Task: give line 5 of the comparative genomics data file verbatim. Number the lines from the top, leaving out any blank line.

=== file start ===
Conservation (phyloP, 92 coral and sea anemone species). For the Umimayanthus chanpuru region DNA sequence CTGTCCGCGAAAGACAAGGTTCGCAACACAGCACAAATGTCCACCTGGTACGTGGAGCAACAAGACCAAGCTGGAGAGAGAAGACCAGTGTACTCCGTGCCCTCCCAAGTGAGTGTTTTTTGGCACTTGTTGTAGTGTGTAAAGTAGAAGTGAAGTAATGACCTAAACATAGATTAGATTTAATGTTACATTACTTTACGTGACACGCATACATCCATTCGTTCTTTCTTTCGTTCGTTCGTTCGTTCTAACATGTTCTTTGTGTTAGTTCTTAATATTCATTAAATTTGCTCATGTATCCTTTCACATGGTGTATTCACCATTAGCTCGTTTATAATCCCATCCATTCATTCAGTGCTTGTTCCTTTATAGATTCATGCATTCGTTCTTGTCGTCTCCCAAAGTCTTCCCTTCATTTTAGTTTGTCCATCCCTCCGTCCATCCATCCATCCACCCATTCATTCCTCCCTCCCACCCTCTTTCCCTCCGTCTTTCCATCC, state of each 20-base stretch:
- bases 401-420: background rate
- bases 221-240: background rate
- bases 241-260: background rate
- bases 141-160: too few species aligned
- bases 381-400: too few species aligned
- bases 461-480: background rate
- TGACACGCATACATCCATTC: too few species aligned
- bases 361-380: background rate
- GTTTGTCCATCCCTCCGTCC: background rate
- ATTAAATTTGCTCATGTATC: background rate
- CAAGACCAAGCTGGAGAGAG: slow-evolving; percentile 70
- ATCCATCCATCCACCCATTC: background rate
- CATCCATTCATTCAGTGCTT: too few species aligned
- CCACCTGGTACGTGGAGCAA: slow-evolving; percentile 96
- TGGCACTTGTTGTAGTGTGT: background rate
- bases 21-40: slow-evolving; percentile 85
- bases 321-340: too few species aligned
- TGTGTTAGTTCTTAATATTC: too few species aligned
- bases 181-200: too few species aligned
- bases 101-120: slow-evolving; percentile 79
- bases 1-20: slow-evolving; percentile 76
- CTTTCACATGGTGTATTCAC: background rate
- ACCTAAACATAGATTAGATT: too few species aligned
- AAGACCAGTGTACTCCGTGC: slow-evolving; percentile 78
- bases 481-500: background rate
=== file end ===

- bases 141-160: too few species aligned